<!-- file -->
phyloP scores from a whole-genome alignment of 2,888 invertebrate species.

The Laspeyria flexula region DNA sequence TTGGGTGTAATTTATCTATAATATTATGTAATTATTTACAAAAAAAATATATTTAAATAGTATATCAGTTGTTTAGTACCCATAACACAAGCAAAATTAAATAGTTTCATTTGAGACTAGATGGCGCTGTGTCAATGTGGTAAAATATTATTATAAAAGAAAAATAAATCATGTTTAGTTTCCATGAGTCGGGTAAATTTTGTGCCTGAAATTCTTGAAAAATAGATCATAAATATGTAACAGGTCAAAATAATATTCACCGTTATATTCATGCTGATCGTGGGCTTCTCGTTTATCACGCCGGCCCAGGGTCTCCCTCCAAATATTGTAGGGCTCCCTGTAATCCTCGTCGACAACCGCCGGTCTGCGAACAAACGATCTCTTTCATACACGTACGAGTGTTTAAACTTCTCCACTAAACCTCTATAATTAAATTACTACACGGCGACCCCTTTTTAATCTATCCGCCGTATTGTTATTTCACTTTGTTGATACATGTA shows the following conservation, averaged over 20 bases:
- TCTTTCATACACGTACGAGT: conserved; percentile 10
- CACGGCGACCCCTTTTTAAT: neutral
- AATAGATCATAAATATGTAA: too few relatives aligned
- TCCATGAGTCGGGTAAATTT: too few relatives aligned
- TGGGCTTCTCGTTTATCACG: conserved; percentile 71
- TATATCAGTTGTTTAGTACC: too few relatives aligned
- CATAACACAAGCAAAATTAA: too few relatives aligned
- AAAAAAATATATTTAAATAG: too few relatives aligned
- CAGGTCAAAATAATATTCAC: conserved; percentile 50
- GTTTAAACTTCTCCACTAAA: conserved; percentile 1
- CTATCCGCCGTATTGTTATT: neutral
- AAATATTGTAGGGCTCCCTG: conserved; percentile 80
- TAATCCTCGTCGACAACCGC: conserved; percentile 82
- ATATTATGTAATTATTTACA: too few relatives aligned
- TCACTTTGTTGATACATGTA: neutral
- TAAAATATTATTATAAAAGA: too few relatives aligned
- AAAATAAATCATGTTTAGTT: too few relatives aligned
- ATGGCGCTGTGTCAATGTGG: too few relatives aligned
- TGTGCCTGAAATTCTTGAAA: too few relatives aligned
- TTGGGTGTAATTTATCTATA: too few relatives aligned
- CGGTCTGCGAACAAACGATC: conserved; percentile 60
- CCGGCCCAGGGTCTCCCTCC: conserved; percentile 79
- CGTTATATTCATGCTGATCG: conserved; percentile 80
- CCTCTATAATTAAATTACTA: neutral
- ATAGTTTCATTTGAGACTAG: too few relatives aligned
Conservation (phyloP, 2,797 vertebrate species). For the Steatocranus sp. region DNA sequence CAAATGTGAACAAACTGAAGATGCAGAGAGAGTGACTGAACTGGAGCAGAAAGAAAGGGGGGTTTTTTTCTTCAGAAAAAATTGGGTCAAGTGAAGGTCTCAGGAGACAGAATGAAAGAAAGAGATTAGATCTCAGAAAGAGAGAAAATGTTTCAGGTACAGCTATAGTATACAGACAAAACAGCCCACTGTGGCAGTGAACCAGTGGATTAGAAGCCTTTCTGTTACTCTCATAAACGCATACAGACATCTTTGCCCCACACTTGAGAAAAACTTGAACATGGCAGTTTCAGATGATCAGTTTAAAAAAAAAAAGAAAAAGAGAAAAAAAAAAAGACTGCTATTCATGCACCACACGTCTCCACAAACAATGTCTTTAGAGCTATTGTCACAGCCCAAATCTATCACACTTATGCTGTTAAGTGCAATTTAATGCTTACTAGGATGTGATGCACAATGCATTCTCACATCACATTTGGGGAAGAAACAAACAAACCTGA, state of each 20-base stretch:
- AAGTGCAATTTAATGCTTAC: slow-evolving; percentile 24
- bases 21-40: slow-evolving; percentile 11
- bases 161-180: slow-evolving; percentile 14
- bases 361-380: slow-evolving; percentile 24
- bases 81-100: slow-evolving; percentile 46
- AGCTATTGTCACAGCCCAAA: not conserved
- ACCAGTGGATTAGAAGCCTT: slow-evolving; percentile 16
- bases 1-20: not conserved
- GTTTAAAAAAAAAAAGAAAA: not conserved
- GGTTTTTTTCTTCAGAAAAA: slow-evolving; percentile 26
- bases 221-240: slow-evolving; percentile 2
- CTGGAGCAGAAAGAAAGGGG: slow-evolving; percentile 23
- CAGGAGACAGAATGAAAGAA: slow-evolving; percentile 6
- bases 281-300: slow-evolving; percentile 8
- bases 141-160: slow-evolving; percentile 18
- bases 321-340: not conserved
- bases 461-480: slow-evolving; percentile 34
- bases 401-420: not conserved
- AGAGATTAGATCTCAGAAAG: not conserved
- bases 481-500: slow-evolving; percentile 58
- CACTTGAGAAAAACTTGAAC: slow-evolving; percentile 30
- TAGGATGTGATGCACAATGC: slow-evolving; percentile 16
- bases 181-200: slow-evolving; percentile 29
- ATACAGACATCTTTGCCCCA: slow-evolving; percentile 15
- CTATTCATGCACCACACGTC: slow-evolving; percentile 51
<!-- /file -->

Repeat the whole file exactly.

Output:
phyloP scores from a whole-genome alignment of 2,888 invertebrate species.

The Laspeyria flexula region DNA sequence TTGGGTGTAATTTATCTATAATATTATGTAATTATTTACAAAAAAAATATATTTAAATAGTATATCAGTTGTTTAGTACCCATAACACAAGCAAAATTAAATAGTTTCATTTGAGACTAGATGGCGCTGTGTCAATGTGGTAAAATATTATTATAAAAGAAAAATAAATCATGTTTAGTTTCCATGAGTCGGGTAAATTTTGTGCCTGAAATTCTTGAAAAATAGATCATAAATATGTAACAGGTCAAAATAATATTCACCGTTATATTCATGCTGATCGTGGGCTTCTCGTTTATCACGCCGGCCCAGGGTCTCCCTCCAAATATTGTAGGGCTCCCTGTAATCCTCGTCGACAACCGCCGGTCTGCGAACAAACGATCTCTTTCATACACGTACGAGTGTTTAAACTTCTCCACTAAACCTCTATAATTAAATTACTACACGGCGACCCCTTTTTAATCTATCCGCCGTATTGTTATTTCACTTTGTTGATACATGTA shows the following conservation, averaged over 20 bases:
- TCTTTCATACACGTACGAGT: conserved; percentile 10
- CACGGCGACCCCTTTTTAAT: neutral
- AATAGATCATAAATATGTAA: too few relatives aligned
- TCCATGAGTCGGGTAAATTT: too few relatives aligned
- TGGGCTTCTCGTTTATCACG: conserved; percentile 71
- TATATCAGTTGTTTAGTACC: too few relatives aligned
- CATAACACAAGCAAAATTAA: too few relatives aligned
- AAAAAAATATATTTAAATAG: too few relatives aligned
- CAGGTCAAAATAATATTCAC: conserved; percentile 50
- GTTTAAACTTCTCCACTAAA: conserved; percentile 1
- CTATCCGCCGTATTGTTATT: neutral
- AAATATTGTAGGGCTCCCTG: conserved; percentile 80
- TAATCCTCGTCGACAACCGC: conserved; percentile 82
- ATATTATGTAATTATTTACA: too few relatives aligned
- TCACTTTGTTGATACATGTA: neutral
- TAAAATATTATTATAAAAGA: too few relatives aligned
- AAAATAAATCATGTTTAGTT: too few relatives aligned
- ATGGCGCTGTGTCAATGTGG: too few relatives aligned
- TGTGCCTGAAATTCTTGAAA: too few relatives aligned
- TTGGGTGTAATTTATCTATA: too few relatives aligned
- CGGTCTGCGAACAAACGATC: conserved; percentile 60
- CCGGCCCAGGGTCTCCCTCC: conserved; percentile 79
- CGTTATATTCATGCTGATCG: conserved; percentile 80
- CCTCTATAATTAAATTACTA: neutral
- ATAGTTTCATTTGAGACTAG: too few relatives aligned
Conservation (phyloP, 2,797 vertebrate species). For the Steatocranus sp. region DNA sequence CAAATGTGAACAAACTGAAGATGCAGAGAGAGTGACTGAACTGGAGCAGAAAGAAAGGGGGGTTTTTTTCTTCAGAAAAAATTGGGTCAAGTGAAGGTCTCAGGAGACAGAATGAAAGAAAGAGATTAGATCTCAGAAAGAGAGAAAATGTTTCAGGTACAGCTATAGTATACAGACAAAACAGCCCACTGTGGCAGTGAACCAGTGGATTAGAAGCCTTTCTGTTACTCTCATAAACGCATACAGACATCTTTGCCCCACACTTGAGAAAAACTTGAACATGGCAGTTTCAGATGATCAGTTTAAAAAAAAAAAGAAAAAGAGAAAAAAAAAAAGACTGCTATTCATGCACCACACGTCTCCACAAACAATGTCTTTAGAGCTATTGTCACAGCCCAAATCTATCACACTTATGCTGTTAAGTGCAATTTAATGCTTACTAGGATGTGATGCACAATGCATTCTCACATCACATTTGGGGAAGAAACAAACAAACCTGA, state of each 20-base stretch:
- AAGTGCAATTTAATGCTTAC: slow-evolving; percentile 24
- bases 21-40: slow-evolving; percentile 11
- bases 161-180: slow-evolving; percentile 14
- bases 361-380: slow-evolving; percentile 24
- bases 81-100: slow-evolving; percentile 46
- AGCTATTGTCACAGCCCAAA: not conserved
- ACCAGTGGATTAGAAGCCTT: slow-evolving; percentile 16
- bases 1-20: not conserved
- GTTTAAAAAAAAAAAGAAAA: not conserved
- GGTTTTTTTCTTCAGAAAAA: slow-evolving; percentile 26
- bases 221-240: slow-evolving; percentile 2
- CTGGAGCAGAAAGAAAGGGG: slow-evolving; percentile 23
- CAGGAGACAGAATGAAAGAA: slow-evolving; percentile 6
- bases 281-300: slow-evolving; percentile 8
- bases 141-160: slow-evolving; percentile 18
- bases 321-340: not conserved
- bases 461-480: slow-evolving; percentile 34
- bases 401-420: not conserved
- AGAGATTAGATCTCAGAAAG: not conserved
- bases 481-500: slow-evolving; percentile 58
- CACTTGAGAAAAACTTGAAC: slow-evolving; percentile 30
- TAGGATGTGATGCACAATGC: slow-evolving; percentile 16
- bases 181-200: slow-evolving; percentile 29
- ATACAGACATCTTTGCCCCA: slow-evolving; percentile 15
- CTATTCATGCACCACACGTC: slow-evolving; percentile 51